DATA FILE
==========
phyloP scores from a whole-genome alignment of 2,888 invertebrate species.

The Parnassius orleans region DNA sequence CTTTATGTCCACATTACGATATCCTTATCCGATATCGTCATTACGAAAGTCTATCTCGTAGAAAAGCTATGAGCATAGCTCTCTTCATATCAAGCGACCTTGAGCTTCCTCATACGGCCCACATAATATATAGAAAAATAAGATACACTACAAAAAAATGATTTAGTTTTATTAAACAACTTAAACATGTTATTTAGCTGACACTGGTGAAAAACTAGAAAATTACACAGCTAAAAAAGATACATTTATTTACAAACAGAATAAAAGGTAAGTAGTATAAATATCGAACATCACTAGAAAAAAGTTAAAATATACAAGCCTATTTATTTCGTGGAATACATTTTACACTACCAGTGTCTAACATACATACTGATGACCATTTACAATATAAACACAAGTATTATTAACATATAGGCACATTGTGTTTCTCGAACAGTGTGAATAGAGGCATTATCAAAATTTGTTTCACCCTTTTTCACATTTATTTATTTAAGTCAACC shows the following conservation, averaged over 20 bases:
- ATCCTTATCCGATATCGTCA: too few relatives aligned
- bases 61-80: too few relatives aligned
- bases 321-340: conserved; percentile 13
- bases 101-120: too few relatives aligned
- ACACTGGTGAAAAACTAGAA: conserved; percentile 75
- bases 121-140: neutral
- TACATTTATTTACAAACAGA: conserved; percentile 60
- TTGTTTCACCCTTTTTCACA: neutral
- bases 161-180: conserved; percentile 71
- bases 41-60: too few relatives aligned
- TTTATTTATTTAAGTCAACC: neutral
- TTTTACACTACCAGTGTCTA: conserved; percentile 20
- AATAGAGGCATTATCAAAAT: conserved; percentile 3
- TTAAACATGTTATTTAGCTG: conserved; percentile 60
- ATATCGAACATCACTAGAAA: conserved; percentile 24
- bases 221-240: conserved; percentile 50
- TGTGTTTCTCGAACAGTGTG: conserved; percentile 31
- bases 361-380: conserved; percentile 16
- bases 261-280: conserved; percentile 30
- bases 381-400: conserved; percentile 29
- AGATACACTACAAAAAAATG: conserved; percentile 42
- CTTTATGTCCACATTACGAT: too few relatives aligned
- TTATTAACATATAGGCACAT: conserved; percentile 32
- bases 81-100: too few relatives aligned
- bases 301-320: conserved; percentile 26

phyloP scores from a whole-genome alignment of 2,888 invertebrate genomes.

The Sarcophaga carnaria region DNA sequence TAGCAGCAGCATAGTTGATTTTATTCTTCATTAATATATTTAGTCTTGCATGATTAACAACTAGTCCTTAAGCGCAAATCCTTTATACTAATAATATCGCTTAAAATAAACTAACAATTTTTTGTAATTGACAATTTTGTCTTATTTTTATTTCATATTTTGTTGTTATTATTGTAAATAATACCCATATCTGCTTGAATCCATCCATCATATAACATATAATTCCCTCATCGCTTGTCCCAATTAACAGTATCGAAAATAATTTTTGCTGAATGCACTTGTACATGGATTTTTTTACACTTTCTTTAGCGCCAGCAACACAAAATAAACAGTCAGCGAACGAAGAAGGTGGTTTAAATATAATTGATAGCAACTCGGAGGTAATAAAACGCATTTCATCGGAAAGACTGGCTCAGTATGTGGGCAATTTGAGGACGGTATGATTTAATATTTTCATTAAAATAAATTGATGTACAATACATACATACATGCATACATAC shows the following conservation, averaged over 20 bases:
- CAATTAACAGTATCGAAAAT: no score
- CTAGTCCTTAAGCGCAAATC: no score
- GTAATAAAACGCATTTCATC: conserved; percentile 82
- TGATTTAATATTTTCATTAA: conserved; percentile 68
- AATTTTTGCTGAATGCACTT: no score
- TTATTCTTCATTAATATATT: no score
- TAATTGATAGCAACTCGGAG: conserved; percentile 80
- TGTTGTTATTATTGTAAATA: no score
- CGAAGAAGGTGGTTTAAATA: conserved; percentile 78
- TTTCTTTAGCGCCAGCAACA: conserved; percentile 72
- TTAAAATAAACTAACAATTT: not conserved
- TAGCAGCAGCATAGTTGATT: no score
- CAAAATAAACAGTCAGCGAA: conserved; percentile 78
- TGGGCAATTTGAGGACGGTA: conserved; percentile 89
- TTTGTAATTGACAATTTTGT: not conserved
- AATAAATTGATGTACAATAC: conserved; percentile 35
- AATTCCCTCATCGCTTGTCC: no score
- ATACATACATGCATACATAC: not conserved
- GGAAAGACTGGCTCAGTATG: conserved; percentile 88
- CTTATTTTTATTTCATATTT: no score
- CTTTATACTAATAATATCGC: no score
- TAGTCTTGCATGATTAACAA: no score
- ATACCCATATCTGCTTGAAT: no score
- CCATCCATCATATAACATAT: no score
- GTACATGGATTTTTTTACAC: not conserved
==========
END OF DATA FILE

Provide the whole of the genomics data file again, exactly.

phyloP scores from a whole-genome alignment of 2,888 invertebrate species.

The Parnassius orleans region DNA sequence CTTTATGTCCACATTACGATATCCTTATCCGATATCGTCATTACGAAAGTCTATCTCGTAGAAAAGCTATGAGCATAGCTCTCTTCATATCAAGCGACCTTGAGCTTCCTCATACGGCCCACATAATATATAGAAAAATAAGATACACTACAAAAAAATGATTTAGTTTTATTAAACAACTTAAACATGTTATTTAGCTGACACTGGTGAAAAACTAGAAAATTACACAGCTAAAAAAGATACATTTATTTACAAACAGAATAAAAGGTAAGTAGTATAAATATCGAACATCACTAGAAAAAAGTTAAAATATACAAGCCTATTTATTTCGTGGAATACATTTTACACTACCAGTGTCTAACATACATACTGATGACCATTTACAATATAAACACAAGTATTATTAACATATAGGCACATTGTGTTTCTCGAACAGTGTGAATAGAGGCATTATCAAAATTTGTTTCACCCTTTTTCACATTTATTTATTTAAGTCAACC shows the following conservation, averaged over 20 bases:
- ATCCTTATCCGATATCGTCA: too few relatives aligned
- bases 61-80: too few relatives aligned
- bases 321-340: conserved; percentile 13
- bases 101-120: too few relatives aligned
- ACACTGGTGAAAAACTAGAA: conserved; percentile 75
- bases 121-140: neutral
- TACATTTATTTACAAACAGA: conserved; percentile 60
- TTGTTTCACCCTTTTTCACA: neutral
- bases 161-180: conserved; percentile 71
- bases 41-60: too few relatives aligned
- TTTATTTATTTAAGTCAACC: neutral
- TTTTACACTACCAGTGTCTA: conserved; percentile 20
- AATAGAGGCATTATCAAAAT: conserved; percentile 3
- TTAAACATGTTATTTAGCTG: conserved; percentile 60
- ATATCGAACATCACTAGAAA: conserved; percentile 24
- bases 221-240: conserved; percentile 50
- TGTGTTTCTCGAACAGTGTG: conserved; percentile 31
- bases 361-380: conserved; percentile 16
- bases 261-280: conserved; percentile 30
- bases 381-400: conserved; percentile 29
- AGATACACTACAAAAAAATG: conserved; percentile 42
- CTTTATGTCCACATTACGAT: too few relatives aligned
- TTATTAACATATAGGCACAT: conserved; percentile 32
- bases 81-100: too few relatives aligned
- bases 301-320: conserved; percentile 26

phyloP scores from a whole-genome alignment of 2,888 invertebrate genomes.

The Sarcophaga carnaria region DNA sequence TAGCAGCAGCATAGTTGATTTTATTCTTCATTAATATATTTAGTCTTGCATGATTAACAACTAGTCCTTAAGCGCAAATCCTTTATACTAATAATATCGCTTAAAATAAACTAACAATTTTTTGTAATTGACAATTTTGTCTTATTTTTATTTCATATTTTGTTGTTATTATTGTAAATAATACCCATATCTGCTTGAATCCATCCATCATATAACATATAATTCCCTCATCGCTTGTCCCAATTAACAGTATCGAAAATAATTTTTGCTGAATGCACTTGTACATGGATTTTTTTACACTTTCTTTAGCGCCAGCAACACAAAATAAACAGTCAGCGAACGAAGAAGGTGGTTTAAATATAATTGATAGCAACTCGGAGGTAATAAAACGCATTTCATCGGAAAGACTGGCTCAGTATGTGGGCAATTTGAGGACGGTATGATTTAATATTTTCATTAAAATAAATTGATGTACAATACATACATACATGCATACATAC shows the following conservation, averaged over 20 bases:
- CAATTAACAGTATCGAAAAT: no score
- CTAGTCCTTAAGCGCAAATC: no score
- GTAATAAAACGCATTTCATC: conserved; percentile 82
- TGATTTAATATTTTCATTAA: conserved; percentile 68
- AATTTTTGCTGAATGCACTT: no score
- TTATTCTTCATTAATATATT: no score
- TAATTGATAGCAACTCGGAG: conserved; percentile 80
- TGTTGTTATTATTGTAAATA: no score
- CGAAGAAGGTGGTTTAAATA: conserved; percentile 78
- TTTCTTTAGCGCCAGCAACA: conserved; percentile 72
- TTAAAATAAACTAACAATTT: not conserved
- TAGCAGCAGCATAGTTGATT: no score
- CAAAATAAACAGTCAGCGAA: conserved; percentile 78
- TGGGCAATTTGAGGACGGTA: conserved; percentile 89
- TTTGTAATTGACAATTTTGT: not conserved
- AATAAATTGATGTACAATAC: conserved; percentile 35
- AATTCCCTCATCGCTTGTCC: no score
- ATACATACATGCATACATAC: not conserved
- GGAAAGACTGGCTCAGTATG: conserved; percentile 88
- CTTATTTTTATTTCATATTT: no score
- CTTTATACTAATAATATCGC: no score
- TAGTCTTGCATGATTAACAA: no score
- ATACCCATATCTGCTTGAAT: no score
- CCATCCATCATATAACATAT: no score
- GTACATGGATTTTTTTACAC: not conserved